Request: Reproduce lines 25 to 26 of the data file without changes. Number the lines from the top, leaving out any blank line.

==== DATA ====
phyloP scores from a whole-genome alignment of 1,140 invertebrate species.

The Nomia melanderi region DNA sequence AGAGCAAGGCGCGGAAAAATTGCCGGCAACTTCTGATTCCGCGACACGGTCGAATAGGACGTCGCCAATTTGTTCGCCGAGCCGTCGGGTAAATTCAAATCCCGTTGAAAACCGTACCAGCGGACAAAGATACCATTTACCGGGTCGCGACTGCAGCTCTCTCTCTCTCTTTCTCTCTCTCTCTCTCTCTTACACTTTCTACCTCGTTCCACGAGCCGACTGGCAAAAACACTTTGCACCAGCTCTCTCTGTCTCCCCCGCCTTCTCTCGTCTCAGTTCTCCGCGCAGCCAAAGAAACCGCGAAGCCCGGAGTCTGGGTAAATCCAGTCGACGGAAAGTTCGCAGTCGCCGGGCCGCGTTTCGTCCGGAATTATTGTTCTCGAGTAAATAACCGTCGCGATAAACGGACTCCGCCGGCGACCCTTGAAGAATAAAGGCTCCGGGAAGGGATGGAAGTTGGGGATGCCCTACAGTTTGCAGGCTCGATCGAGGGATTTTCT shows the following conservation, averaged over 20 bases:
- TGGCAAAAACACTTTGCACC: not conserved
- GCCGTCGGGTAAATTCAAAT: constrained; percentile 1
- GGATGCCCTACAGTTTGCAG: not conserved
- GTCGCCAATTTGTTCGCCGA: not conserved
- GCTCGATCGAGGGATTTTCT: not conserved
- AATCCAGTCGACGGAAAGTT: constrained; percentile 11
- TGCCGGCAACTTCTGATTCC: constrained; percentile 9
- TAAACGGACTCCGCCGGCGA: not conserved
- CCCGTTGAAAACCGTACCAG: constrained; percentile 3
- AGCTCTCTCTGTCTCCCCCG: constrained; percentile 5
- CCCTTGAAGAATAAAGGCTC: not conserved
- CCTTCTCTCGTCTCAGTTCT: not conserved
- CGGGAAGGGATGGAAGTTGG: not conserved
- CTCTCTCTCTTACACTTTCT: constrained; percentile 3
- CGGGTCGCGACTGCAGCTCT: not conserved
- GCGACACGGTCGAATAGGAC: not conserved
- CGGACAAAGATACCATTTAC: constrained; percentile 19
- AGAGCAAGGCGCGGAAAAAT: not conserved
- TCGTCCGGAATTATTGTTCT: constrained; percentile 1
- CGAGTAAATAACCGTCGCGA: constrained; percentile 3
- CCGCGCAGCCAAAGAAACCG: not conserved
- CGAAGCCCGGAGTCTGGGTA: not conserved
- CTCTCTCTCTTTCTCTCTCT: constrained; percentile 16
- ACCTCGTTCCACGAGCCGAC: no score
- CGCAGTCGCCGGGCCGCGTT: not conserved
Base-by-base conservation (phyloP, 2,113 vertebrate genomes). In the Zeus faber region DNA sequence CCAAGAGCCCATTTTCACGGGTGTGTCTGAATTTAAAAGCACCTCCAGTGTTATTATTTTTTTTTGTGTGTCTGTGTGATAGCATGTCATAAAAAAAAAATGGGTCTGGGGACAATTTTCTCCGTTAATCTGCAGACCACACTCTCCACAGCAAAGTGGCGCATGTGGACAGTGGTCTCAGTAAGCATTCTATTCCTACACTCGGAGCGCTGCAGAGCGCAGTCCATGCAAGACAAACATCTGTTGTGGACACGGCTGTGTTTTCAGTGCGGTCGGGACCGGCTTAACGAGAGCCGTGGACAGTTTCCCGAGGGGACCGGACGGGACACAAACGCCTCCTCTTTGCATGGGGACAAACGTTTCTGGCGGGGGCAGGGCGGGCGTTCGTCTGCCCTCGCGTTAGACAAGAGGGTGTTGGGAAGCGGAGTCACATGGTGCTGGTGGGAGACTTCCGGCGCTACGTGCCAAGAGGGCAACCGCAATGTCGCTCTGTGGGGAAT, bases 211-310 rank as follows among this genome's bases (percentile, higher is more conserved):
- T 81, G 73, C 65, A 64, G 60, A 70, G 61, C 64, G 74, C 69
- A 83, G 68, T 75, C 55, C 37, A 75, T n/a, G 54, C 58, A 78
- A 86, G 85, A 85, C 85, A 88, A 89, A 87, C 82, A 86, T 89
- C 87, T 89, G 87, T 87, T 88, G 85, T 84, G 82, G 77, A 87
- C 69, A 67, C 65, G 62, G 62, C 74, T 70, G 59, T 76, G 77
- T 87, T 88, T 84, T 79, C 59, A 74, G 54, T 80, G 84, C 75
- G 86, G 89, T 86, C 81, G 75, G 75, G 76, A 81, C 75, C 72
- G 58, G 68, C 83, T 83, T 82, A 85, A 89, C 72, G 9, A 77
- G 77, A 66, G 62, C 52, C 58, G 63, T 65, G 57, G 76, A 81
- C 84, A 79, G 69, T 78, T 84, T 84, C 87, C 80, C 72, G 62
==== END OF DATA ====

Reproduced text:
- CTCTCTCTCTTTCTCTCTCT: constrained; percentile 16
- ACCTCGTTCCACGAGCCGAC: no score